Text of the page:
Monitoring Bio-retention Efficacy on Interstate 20 in Atlanta to Assess Water Quality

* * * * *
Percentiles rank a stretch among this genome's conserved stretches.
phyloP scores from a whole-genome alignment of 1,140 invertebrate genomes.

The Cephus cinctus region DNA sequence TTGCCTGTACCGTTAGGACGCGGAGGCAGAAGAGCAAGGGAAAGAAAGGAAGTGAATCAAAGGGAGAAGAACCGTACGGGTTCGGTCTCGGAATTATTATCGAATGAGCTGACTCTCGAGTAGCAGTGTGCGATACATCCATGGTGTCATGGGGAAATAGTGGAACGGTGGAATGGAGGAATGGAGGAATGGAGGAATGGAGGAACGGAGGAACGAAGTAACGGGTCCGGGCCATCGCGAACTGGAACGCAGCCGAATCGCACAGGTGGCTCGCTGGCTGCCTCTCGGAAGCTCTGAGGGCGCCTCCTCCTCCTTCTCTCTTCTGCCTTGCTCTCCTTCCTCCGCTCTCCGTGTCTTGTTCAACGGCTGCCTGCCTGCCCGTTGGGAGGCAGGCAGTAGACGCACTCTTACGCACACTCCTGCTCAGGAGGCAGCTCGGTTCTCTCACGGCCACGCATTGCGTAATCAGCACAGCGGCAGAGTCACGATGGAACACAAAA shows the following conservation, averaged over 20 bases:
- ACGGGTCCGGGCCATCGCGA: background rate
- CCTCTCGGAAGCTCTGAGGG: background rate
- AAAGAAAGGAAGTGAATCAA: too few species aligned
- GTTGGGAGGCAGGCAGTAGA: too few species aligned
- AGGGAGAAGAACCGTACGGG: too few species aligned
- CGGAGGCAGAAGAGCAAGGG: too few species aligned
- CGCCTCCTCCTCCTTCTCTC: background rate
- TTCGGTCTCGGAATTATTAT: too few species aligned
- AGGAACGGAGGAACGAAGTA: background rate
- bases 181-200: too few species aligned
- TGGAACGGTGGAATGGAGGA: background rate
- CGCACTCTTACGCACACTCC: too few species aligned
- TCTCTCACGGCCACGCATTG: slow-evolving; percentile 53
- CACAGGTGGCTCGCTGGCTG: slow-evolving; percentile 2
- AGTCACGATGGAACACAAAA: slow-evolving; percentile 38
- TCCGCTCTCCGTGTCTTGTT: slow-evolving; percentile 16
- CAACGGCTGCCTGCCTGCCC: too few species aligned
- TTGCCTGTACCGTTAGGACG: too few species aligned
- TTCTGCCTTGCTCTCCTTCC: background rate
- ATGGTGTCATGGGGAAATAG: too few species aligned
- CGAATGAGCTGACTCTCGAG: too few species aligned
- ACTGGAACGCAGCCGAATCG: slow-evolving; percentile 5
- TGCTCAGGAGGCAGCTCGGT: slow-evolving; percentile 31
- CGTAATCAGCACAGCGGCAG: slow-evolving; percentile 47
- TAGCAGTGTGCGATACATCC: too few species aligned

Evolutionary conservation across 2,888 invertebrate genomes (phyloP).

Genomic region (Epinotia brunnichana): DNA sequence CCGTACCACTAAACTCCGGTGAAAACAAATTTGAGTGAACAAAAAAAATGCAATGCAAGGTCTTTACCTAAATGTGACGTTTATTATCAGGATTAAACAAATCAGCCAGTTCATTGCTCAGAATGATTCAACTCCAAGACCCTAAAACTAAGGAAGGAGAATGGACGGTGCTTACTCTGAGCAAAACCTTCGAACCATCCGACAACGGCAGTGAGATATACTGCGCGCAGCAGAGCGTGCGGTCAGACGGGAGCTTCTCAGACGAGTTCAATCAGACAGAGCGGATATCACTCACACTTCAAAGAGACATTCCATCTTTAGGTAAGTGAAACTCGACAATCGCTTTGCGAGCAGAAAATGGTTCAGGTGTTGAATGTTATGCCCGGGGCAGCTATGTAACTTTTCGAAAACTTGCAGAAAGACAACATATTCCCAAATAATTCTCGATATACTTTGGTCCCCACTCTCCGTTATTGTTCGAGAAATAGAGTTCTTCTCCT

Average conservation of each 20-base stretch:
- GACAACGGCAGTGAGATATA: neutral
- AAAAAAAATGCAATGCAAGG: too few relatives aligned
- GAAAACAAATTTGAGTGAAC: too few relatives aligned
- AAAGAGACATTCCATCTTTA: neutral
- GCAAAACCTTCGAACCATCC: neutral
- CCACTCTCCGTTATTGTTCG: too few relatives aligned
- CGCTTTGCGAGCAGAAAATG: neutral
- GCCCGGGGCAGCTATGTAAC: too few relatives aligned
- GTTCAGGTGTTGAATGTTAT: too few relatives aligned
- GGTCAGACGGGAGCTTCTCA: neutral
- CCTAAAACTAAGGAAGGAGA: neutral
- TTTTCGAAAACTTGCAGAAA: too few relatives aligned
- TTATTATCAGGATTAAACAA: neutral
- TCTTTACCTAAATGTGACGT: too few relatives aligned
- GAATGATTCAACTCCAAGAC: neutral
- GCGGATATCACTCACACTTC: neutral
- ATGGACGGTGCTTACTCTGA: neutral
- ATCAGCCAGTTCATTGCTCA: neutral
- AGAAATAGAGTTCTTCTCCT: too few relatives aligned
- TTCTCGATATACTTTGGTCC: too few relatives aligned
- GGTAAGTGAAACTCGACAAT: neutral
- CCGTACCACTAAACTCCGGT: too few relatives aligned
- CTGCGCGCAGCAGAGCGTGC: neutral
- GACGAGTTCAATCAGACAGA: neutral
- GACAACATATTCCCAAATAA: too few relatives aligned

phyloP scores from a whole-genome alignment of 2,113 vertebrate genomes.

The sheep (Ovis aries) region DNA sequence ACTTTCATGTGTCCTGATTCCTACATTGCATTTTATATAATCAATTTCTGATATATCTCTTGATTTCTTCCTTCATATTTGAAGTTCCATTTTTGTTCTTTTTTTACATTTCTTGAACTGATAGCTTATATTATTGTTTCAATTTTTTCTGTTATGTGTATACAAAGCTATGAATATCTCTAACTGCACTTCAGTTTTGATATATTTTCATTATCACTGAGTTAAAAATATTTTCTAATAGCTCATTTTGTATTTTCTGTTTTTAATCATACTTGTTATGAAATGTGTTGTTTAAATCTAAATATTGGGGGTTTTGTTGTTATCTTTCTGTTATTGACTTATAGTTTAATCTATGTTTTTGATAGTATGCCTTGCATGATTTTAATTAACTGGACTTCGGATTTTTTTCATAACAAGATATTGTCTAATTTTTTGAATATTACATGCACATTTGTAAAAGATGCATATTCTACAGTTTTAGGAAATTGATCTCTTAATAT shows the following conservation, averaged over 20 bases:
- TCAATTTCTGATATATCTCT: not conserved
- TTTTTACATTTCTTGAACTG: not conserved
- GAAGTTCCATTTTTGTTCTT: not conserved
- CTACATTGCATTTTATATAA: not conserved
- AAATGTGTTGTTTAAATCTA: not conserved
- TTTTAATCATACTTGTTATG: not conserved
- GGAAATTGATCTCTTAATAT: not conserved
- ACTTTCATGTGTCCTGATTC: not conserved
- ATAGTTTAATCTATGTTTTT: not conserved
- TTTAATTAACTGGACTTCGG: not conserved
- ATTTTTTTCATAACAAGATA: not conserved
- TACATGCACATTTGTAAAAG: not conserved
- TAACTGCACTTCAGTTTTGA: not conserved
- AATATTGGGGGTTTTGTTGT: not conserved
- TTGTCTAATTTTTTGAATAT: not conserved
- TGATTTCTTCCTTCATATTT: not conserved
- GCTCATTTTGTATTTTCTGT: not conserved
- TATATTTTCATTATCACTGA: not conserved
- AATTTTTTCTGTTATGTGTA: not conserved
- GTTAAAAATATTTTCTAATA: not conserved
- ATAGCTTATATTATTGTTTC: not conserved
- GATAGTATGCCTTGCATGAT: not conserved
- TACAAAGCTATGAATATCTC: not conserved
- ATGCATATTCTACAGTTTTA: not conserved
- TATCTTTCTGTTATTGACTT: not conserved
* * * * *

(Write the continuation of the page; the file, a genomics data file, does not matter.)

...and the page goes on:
At the heart of the City of Atlanta and at the headwaters of Intrenchment Creek are the neighborhoods of Peoplestown, Summerhill, Mechanicsville, and Pittsburgh, which surround the Georgia State University Stadium. Over the years, interstate highways and other development in the Intrenchment-Custer basin have transformed the headwaters of the watershed into a landscape that consists of 90 percent impervious surface. The resulting high volumes of stormwater runoff coupled with significant quantities of pollutants are washed from the parking lots and highways into the combined sewer system and then to the Creek, causing flooding in streets and residents’ homes. In July 2012, heavy rainstorms within the Intrenchment Creek watershed’s combined sewer system, the Custer Avenue Combined Sewer Overflow (CSO), flooded many homes in the neighborhood of Peoplestown and Summerhill with sewage and stormwater. This event prompted the City of Atlanta to implement the Southeast Atlanta Green Infrastructure Initiative, which established green and gray stormwater practices in targeted locations in the watershed. However, this initiative did not address the significant volumes of stormwater runoff from the 87 acres of interstate highways at the headwaters of the Intrenchment Custer Basin. American Rivers conducted an assessment of the potential for green stormwater infrastructure (GSI) to provide stormwater runoff reduction to both alleviate flooding downstream and provide additional quality of life benefits associated with GSI. This assessment demonstrates the feasibility of using GSI to manage the 95th percentile storm event from portions of the interstates which are bounded by the overlap of the Turner Field Stadium Neighborhoods Livable Centers Initiative (LCI) and the Custer Combined Sewer basin. The assessment concludes that with retrofits such as curb-cuts and bioretention, the 1.8” storm (1.8 inches of rainfall in 24 hours) could be captured and infiltrated from 31.85 acres of the site, removing 1,275,243 gallons of stormwater from the combined sewer system (36% of the 3.5 million gallons generated) per event containing significant quantities of fecal coliform and sediment. The assessment also states that retrofitting the highways in the Intrenchment Custer basin will help reduce the burden of recurring floods on downstream communities, while simultaneously improving the overall livability of the community. To implement the LCI recommendations, in 2017 American Rivers and GDOT District 7 agreed to pursue a pilot green infrastructure project (the first of its kind in Georgia) to remove significant quantities of stormwater runoff from the Intrenchment-Custer combined sewer system. This project is currently in initial phases of construction, and the monitoring of the influent and effluent from the built bio-retention cells will determine how effective the bio-retention cells are to remove pollutants (nutrients, sediment, bacteria, and limited metals) from the stormwater prior to it entering the combined sewer system or creek. In addition, the monitoring will provide information on the volume of stored stormwater that can be accomplished prior to the stormwater from the Interstate entering the combined sewer or Creek. Monitoring prior to construction and after construction of the bio-retention cells will also determine how the flow changes, thereby spreading the release times of the stormwater out over time and reducing the potential of additional flooding contributed by the stormwater runoff from the Interstate.